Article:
Thursday, March 6, 1947
Mrs. and Mrs. Harlow Waugh have received the news that their son, Major Meade L. Waugh, has arrived in Seoul, Korea, where he will be stationed in W. S. Army Headquarters.
FIRE AT MONTEREY
An early morning fire swept through Virginia’s “Little Switzerland” town of Monterey today and with an assist from frozen fire plugs and a breakdown of the town’s new pumper engine, wrecked the century old Highland county courthouse and three other buildings and for a time threatened the entire town before it was brought under control.
Shifting winds caught the blaze that sprang up in the kitchen of the Hicklin Star restaurant and for a four-hour period it was touch and go for the entire community of less than 500 as the flames skipped back and forth across the town’s main street.
Save our town calls, however, brought quick response from Staunton city, Augusta county and Franklin, W. Va. and reserve fire fighters from those areas moved in fast. A pumper pulled water from two mill streams and bucket brigades wet down buildings that were scorched and threatened.
Mt. Lebanon School
Eighth Grade: Randall Cutlip, Richard Cutlip, Robert Cutlip and Joan Morrison.
Fourth Grade: Reta Morrison and Elliott Pritt.
Fred Bedford Alderman, of the North Fork of Anthonys Creek, came to town through the deep snow last Thursday. I foolishly inquired if he was on a pleasure trip. Business, strictly business, was what caused him to buck the drifts to the broken highway. Mr. Alderman said his part of the country was suffering from a plague of weasels. These pests kill for the love of slaughter long after even their lust for blood is satisfied. They take on anything from a song bird up to and including a turkey gobbler. Where rabbits, squirrels and other wild things are not convenient, to the hen houses they will go, to cut the throats of every chicken in convenient reach. Before the war, in the successful varmint killing contest, a weasel ranked high in points. This helped to thin their numbers down. Then came years of good prices on fur. This year with low prices on fur, the weasels have increased to numbers beyond reason in the North Fork. Mr. Alderman has the constructive suggestion to put a bounty on weasels, as is now being put on gray foxes and wildcats. Gray squirrels in hollow trees, rabbits in burrows are safe from varmints, except weasels and minks. The uniform high price on his fur keeps minks thinned out.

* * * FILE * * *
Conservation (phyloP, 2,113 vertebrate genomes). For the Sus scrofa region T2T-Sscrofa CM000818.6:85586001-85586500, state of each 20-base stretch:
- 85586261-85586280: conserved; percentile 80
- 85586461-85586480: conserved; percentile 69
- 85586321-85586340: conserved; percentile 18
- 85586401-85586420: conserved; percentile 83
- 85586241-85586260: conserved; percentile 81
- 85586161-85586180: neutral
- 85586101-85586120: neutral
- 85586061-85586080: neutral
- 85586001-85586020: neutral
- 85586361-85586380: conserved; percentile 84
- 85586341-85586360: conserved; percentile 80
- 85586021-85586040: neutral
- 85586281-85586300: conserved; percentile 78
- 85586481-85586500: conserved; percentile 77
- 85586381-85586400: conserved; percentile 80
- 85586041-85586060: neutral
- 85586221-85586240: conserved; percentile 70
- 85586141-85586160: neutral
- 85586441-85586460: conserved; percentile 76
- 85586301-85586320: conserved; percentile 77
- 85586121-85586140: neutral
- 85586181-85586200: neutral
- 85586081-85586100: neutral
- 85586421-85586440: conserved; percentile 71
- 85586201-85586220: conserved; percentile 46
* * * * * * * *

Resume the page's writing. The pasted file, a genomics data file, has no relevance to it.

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Feed is being spread by game protectors to many turkeys in various parts of the county. The number in Seneca State Forest is lumped off at 100. Henry Perkins of WiIliams River, is feeding 100, where he took care of 40 last winter. Frank Crigger is looking after several flocks of turkeys on Alleghany Mountain.
SOME LOCAL HISTORY
The earlier years made mention of Knapps Creek, the largest tributary of Greenbrier River, as Ewing Creek. The name Ewing was for James Ewing. Against orders of King, Council and Colonial Governor, he, like many others, settled west of the Alleghanies, to move back across the mountain when threatened by hostile Indians. The Ewing lands on Knapp Creek are now held in part by Mrs. Price Moore. The sale of Moses Moore took place about 1770, and part of the consideration was a bear trap.
In the early 1760s, a man by the name of Napthalem Gregory was in the Greenbrier Valley, trapping furs and hunting. His camp was up in the limestone on Browns Mountain side, somewhere near the Hevener Dilley farm. One day he was out bear hunting, and on his return he found a band of renegade whites, dressed as Indians, robbing his camp of his catch of furs. In the ensuing fight, Gregory was killed. The outlaws knew of a sinkhole with water in it about half a mile away, and they dragged the body to dispose of it there. In the meantime, Gregory’s dogs came back from the bear chase. They took to the trail made by dragging their master’s dead body and ran it in full tongue. They came upon the robbers and murderers at the pond. The dogs attacked so savagely, the men killed them in self defense, and threw them in the water hole, too.
Who told about all this? Tradition is silent. I do know what the records of Augusta county court show that Napthalem Gregory did come up missing about the year 1763.
Then the records and land grants entered after 1777 began to make mention of Naps Creek. Then in the early 1800s a family by the name of Knapp moved up from Greenbrier country and soon the spelling of the name of the creek in the record begins to appear as Knapps instead of Naps.
On a certain night each fall during the hunter’s moon, if you happen to be at the right place at the right time and blessed with second hearing, you can still hear the phantom hounds of poor Napthalem Gregory going full mouth on the trail of their master’s dragged body – to end in silence at the water hole.
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